I've run linux for more than 10 years now and am currently playing Americas Army (native) and Max Payne2 (cedega). I see the xbox as two things: A game box for people that have never seriously played FPSs and a vehicle to get DirectX marketshare for MS. The more xbox and windows only games that get produced, the less OpenGL will appeal to game developers.

    MS dosen't care if windows sucks. They only care that people don't feel that they have an alternative. I have spoken with several MS folks over the last 15 years and they care about marketshare above everything else that was discussed.
  • Re:Simple (Score:5, Interesting)

    by nine-times (778537) <nine.times@gmail.com> on Friday February 04, 2005 @05:18PM (#11577275) Homepage
    I'm not saying people don't know that there's a difference between Macs and PCs, I'm saying they have no idea what the difference is. For example, go ahead and ask people whether you can install the same copy of MS Word on your Dell and your Mac, and if not, why not?

    They might know that you can't, but they'll probably just tell you, "It's because they're different kinds of computers" without any idea of what they mean by "different kinds". Now put your Ubuntu LiveCD on both the Mac and the Dell, and watch the confusion play out. Now, why is it that they can run the same programs?

    If you're not pretty well versed in these things, it's confusing. Mention the words "memory management" or "virtual memory" or "kernel" or "process". Ask people, does your computer have these things? They don't know.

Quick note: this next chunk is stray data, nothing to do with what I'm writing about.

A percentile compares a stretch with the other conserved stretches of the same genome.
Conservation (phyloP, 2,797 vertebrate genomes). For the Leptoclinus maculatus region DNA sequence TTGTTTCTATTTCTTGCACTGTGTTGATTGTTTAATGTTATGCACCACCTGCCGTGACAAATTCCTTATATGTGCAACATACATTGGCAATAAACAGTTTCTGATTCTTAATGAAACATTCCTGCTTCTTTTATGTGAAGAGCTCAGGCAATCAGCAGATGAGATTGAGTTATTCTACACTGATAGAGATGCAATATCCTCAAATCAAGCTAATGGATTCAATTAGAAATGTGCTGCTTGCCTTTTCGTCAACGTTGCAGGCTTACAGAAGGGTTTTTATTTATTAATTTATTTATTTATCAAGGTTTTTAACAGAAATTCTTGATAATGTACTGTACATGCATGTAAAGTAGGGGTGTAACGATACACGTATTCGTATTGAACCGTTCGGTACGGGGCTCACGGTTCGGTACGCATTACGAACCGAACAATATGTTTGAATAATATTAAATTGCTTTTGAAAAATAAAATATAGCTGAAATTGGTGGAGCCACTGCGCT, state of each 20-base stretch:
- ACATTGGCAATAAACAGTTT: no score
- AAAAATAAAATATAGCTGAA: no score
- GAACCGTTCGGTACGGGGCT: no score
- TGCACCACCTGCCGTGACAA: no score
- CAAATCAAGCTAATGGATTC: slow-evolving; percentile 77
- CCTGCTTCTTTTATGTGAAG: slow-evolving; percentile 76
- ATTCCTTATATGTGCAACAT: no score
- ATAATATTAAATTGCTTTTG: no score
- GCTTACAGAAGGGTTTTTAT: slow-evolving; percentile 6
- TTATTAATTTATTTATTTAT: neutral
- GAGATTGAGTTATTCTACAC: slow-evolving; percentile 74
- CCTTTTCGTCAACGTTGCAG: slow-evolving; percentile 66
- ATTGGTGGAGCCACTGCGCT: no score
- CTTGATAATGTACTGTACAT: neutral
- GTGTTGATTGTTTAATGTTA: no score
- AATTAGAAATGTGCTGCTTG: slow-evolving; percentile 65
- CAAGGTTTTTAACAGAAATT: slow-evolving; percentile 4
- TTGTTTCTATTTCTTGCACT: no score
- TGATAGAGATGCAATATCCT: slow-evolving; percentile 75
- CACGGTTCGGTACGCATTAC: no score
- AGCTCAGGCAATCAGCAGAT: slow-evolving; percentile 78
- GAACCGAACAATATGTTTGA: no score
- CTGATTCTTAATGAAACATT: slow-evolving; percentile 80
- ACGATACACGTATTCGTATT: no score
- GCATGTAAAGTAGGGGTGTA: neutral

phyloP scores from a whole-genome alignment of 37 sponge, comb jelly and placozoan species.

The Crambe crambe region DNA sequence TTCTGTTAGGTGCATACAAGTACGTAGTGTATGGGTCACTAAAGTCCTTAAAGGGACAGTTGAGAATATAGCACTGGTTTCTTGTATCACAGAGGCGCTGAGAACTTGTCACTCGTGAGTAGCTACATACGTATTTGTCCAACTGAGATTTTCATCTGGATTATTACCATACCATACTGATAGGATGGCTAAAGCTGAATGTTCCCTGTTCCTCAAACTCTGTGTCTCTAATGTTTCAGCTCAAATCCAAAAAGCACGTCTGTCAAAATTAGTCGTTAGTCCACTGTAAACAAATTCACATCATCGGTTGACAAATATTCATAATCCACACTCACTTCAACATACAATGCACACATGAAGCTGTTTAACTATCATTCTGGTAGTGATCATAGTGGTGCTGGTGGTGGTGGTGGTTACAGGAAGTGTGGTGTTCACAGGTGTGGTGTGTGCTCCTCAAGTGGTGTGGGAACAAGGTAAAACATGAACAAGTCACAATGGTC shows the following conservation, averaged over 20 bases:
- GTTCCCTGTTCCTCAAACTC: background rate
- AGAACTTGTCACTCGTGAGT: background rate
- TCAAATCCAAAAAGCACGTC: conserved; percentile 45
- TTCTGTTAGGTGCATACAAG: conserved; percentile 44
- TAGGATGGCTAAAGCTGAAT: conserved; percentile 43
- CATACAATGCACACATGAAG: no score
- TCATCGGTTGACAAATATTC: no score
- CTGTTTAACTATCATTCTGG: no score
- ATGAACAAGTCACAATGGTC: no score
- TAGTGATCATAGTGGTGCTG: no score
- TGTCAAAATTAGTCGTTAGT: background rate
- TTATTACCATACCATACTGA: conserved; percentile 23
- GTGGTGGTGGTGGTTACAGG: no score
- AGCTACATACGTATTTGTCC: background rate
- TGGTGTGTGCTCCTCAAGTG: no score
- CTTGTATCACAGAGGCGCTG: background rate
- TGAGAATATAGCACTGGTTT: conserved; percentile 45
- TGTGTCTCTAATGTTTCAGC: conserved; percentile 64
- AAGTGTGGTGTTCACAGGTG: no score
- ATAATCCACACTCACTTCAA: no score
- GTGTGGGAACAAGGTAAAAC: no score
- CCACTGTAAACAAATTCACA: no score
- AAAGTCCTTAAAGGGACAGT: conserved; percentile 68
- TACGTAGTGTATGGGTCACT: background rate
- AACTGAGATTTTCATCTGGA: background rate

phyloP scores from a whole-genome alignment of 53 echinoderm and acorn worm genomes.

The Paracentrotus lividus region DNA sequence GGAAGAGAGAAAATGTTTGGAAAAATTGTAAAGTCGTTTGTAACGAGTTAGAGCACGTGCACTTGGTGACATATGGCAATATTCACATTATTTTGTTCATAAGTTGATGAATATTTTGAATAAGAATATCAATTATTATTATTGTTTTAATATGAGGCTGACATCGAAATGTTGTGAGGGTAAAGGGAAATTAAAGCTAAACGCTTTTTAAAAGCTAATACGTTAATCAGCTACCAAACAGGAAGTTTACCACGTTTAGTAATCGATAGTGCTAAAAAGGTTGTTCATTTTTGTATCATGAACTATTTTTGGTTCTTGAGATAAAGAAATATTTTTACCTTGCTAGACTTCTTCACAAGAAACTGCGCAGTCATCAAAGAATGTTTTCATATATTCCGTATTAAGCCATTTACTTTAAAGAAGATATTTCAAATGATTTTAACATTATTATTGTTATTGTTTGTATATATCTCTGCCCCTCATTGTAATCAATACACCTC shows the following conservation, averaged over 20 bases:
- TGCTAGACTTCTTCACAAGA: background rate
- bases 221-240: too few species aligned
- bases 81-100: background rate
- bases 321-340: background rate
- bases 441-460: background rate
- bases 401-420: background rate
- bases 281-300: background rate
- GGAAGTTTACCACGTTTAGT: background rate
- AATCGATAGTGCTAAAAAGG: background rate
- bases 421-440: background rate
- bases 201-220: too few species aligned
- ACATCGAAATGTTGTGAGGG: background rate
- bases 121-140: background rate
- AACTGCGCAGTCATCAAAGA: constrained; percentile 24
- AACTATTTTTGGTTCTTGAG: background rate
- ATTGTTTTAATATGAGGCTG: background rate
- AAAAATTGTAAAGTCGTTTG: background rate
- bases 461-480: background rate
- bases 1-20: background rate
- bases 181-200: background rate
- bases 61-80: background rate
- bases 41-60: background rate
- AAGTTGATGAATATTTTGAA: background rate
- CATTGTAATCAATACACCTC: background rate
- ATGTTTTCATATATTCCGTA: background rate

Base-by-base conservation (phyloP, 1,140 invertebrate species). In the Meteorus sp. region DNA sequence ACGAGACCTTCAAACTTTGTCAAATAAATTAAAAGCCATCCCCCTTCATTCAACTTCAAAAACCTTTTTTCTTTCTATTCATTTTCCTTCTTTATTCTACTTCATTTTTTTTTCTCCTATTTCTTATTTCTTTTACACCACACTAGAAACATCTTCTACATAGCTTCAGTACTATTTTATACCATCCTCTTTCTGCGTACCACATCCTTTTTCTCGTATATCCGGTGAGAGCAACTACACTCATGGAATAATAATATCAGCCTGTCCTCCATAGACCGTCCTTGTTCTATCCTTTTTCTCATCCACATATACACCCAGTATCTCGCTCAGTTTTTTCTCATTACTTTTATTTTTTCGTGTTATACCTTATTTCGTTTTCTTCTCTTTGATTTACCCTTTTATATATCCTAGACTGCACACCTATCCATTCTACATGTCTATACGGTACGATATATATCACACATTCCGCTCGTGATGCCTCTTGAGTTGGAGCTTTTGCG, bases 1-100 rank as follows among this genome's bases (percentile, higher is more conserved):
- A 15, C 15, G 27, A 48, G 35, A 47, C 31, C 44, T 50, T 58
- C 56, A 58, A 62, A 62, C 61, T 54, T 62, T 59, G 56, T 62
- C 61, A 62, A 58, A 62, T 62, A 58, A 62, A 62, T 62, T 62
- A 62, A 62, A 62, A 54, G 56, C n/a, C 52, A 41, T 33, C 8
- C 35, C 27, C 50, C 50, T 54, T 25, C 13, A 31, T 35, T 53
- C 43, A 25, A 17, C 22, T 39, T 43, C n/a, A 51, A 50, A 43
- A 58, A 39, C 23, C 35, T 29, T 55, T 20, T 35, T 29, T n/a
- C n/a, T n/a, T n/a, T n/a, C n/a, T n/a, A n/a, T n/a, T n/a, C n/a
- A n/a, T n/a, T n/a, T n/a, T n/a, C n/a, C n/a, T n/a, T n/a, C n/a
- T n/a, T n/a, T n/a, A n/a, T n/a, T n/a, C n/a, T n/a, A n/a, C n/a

Let me give a thought experiment: Take four identical Macintoshes, one with Gentoo and KDE, one with Gentoo and Gnome, one with Darwin and Gnome, and one running OSX. Let them sit at each computer for a while, running what applications they can. Now, imagine explaining to them which computers of the four are running the same operating system, and what the difference is.

    Are you imagining a glazed-over look peppered with looks of confusion and annnoyance? That's because most users, all they know is the GUI interaction. They know that they click on the "Internet Explorer" icon, type in a web address, and it shows a web site. So do they know the advantages one OS has over another? No, because they don't know that the two machines work any differently underneath the GUI, because they don't necessarily understand that there *is* an "underneath the GUI". All they know, if they know anything, is that the icons are in different places.

  • by RatBastard (949) on Friday February 04, 2005 @05:30PM (#11577437) Homepage